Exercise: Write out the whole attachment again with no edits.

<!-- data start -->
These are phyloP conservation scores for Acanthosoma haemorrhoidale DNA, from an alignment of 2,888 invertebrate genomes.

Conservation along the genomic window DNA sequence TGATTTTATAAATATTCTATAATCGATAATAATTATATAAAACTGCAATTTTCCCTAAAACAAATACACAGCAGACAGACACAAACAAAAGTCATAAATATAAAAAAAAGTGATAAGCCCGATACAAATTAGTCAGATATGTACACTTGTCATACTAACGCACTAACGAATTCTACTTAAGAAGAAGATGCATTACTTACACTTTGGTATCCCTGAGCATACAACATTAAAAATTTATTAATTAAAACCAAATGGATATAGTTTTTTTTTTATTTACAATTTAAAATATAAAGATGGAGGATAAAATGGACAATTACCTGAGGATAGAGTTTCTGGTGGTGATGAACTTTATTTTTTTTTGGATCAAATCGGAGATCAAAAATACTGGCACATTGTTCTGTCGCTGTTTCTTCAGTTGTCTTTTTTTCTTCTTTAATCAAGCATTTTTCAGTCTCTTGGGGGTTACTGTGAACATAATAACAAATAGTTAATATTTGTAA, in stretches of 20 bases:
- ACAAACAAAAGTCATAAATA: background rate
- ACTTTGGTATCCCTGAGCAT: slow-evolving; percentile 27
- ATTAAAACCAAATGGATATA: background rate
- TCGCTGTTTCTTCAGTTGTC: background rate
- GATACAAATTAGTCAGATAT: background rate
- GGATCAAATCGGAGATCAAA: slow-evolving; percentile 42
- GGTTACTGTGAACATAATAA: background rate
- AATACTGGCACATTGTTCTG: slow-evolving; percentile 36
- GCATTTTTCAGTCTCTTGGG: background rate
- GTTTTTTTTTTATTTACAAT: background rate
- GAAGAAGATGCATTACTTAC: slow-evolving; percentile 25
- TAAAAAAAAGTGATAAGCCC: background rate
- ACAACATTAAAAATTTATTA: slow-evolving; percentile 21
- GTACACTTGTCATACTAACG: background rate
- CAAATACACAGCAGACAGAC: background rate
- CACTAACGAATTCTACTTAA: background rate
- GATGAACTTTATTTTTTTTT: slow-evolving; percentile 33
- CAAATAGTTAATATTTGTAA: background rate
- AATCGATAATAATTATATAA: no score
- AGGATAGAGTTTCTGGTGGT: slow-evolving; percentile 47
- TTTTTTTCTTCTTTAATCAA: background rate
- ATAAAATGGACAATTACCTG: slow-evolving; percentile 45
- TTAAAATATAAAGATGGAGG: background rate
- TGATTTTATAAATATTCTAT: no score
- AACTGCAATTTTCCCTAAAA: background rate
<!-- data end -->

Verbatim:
These are phyloP conservation scores for Acanthosoma haemorrhoidale DNA, from an alignment of 2,888 invertebrate genomes.

Conservation along the genomic window DNA sequence TGATTTTATAAATATTCTATAATCGATAATAATTATATAAAACTGCAATTTTCCCTAAAACAAATACACAGCAGACAGACACAAACAAAAGTCATAAATATAAAAAAAAGTGATAAGCCCGATACAAATTAGTCAGATATGTACACTTGTCATACTAACGCACTAACGAATTCTACTTAAGAAGAAGATGCATTACTTACACTTTGGTATCCCTGAGCATACAACATTAAAAATTTATTAATTAAAACCAAATGGATATAGTTTTTTTTTTATTTACAATTTAAAATATAAAGATGGAGGATAAAATGGACAATTACCTGAGGATAGAGTTTCTGGTGGTGATGAACTTTATTTTTTTTTGGATCAAATCGGAGATCAAAAATACTGGCACATTGTTCTGTCGCTGTTTCTTCAGTTGTCTTTTTTTCTTCTTTAATCAAGCATTTTTCAGTCTCTTGGGGGTTACTGTGAACATAATAACAAATAGTTAATATTTGTAA, in stretches of 20 bases:
- ACAAACAAAAGTCATAAATA: background rate
- ACTTTGGTATCCCTGAGCAT: slow-evolving; percentile 27
- ATTAAAACCAAATGGATATA: background rate
- TCGCTGTTTCTTCAGTTGTC: background rate
- GATACAAATTAGTCAGATAT: background rate
- GGATCAAATCGGAGATCAAA: slow-evolving; percentile 42
- GGTTACTGTGAACATAATAA: background rate
- AATACTGGCACATTGTTCTG: slow-evolving; percentile 36
- GCATTTTTCAGTCTCTTGGG: background rate
- GTTTTTTTTTTATTTACAAT: background rate
- GAAGAAGATGCATTACTTAC: slow-evolving; percentile 25
- TAAAAAAAAGTGATAAGCCC: background rate
- ACAACATTAAAAATTTATTA: slow-evolving; percentile 21
- GTACACTTGTCATACTAACG: background rate
- CAAATACACAGCAGACAGAC: background rate
- CACTAACGAATTCTACTTAA: background rate
- GATGAACTTTATTTTTTTTT: slow-evolving; percentile 33
- CAAATAGTTAATATTTGTAA: background rate
- AATCGATAATAATTATATAA: no score
- AGGATAGAGTTTCTGGTGGT: slow-evolving; percentile 47
- TTTTTTTCTTCTTTAATCAA: background rate
- ATAAAATGGACAATTACCTG: slow-evolving; percentile 45
- TTAAAATATAAAGATGGAGG: background rate
- TGATTTTATAAATATTCTAT: no score
- AACTGCAATTTTCCCTAAAA: background rate